Holiness: It’s about making a mess "Holiness is more than being 'Nice,'" headlines a recent blog post from Msgr. Charles Pope, pastor of Holy Comforter-St. Cyprian in Washington, D.C., who blogs for the archdiocese. Holiness, Pope said, has been reduced to being "basically a nice person," someone who gets along with everyone, does not upset anyone, is even-tempered, amiable, generous and so on.

But Pope sees myriad problems with this philosophy, especially for Catholics, as holiness means something else entirely. His blog post and an accompanying clip from a homily expound on the following points:
  1. Holiness should be our goal in life. The goal in life is not just to be a "great guy" or a "nice person." We are called to something far greater: awesome, radical holiness.
  2. Holiness does not compromise the truth. We cannot remain silent simply to get along. Christ "did not end up on the Cross because he was 'basically a nice person.'" Rather, "He was a prophet. He agitated. He introduced tension. He demanded obedience."
  3. Holiness speaks the truth in love. Jesus called sinners to repentance, as "Jesus was no fool, and he didn't just go around slapping everyone's back and being nice." He demanded change and obedience, but he offered it in love.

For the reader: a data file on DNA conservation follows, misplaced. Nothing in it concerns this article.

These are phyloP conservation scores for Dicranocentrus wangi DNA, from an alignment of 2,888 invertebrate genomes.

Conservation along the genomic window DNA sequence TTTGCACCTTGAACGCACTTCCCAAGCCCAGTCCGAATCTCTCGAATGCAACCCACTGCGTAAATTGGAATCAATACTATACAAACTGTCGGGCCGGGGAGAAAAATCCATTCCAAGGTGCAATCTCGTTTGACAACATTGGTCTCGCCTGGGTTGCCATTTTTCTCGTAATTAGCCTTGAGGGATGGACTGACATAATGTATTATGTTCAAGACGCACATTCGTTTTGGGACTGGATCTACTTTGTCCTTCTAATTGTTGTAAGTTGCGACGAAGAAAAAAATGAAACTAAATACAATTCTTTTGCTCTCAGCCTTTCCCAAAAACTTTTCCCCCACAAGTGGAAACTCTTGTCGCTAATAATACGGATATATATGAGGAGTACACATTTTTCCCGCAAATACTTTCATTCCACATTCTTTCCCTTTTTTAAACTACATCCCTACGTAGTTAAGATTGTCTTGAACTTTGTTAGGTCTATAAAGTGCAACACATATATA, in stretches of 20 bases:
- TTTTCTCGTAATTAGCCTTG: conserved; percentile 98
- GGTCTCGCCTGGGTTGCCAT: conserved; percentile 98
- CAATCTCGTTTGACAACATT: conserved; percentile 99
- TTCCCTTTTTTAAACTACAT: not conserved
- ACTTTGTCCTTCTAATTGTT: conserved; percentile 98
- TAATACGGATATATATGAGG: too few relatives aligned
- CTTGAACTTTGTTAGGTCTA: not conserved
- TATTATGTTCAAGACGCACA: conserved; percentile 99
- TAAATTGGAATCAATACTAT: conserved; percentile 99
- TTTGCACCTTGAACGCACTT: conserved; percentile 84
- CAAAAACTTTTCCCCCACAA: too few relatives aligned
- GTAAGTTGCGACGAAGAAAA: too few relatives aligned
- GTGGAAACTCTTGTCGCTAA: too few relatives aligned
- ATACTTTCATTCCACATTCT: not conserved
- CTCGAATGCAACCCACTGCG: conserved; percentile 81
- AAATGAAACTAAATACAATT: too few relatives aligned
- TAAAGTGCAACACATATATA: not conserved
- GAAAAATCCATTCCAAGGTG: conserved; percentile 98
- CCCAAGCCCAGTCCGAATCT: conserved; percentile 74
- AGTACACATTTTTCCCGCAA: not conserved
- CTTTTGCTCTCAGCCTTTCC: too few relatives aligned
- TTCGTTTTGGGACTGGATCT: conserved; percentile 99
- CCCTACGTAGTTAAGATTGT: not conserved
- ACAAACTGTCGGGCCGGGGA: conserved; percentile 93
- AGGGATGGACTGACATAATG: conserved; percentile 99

4. Holiness has enemies. It is not about being popular. Instead, holiness will meet resistance, and we will face hostility. We should not necessarily seek out conflict, but we cannot run from it either.
  5. Holiness lives a Christian witness. Being holy necessitates a life both in a word and deed that is "an irritant to a world that demands compromise with evil, approval of sin, and silence about faith."
  6. Holiness negates neutrality. No one can remain neutral in the face of a holy person. True holiness ignites a fire, and people either "complain of the heat or draw warmth."
  7. Holiness is not human. Holiness is divine. It is something far more "exalted, and glorious, and tremendous, and radical, and we reduce it just basically being nice."
  8. Holiness requires complete transformation. It changes us and forms us to be more and more like Christ: "True holiness brings an increasingly radical transformation."
Will it be uncomfortable? Yes. Will it be difficult? Yes. But Jesus did not live a life of mediocrity. The saints did not placate those around them. If we truly wish to imitate Christ, we must challenge ourselves to grow in true holiness and discipleship.

That means deepening our relationship with Christ, rooting out our imperfections and going out and sharing the love of Christ. That love, however, is a love that desires eternal life and union with God for the other person. That kind of love does not leave someone in a state of sin. Rather, it challenges others to also grow in holiness and live radical lives of transformation.

As Pope Francis said at World Youth Day, "I expect a mess. … I want people to go out! I want the Church to go out to the street! I want us to defend ourselves against everything that is worldliness, that is installation, that is comfortableness, that is clericalism, that is being shut-in on ourselves."

Let's stop being nice. Let's make a mess.

Jennifer Rey is the web editor of Our Sunday Visitor Publishing.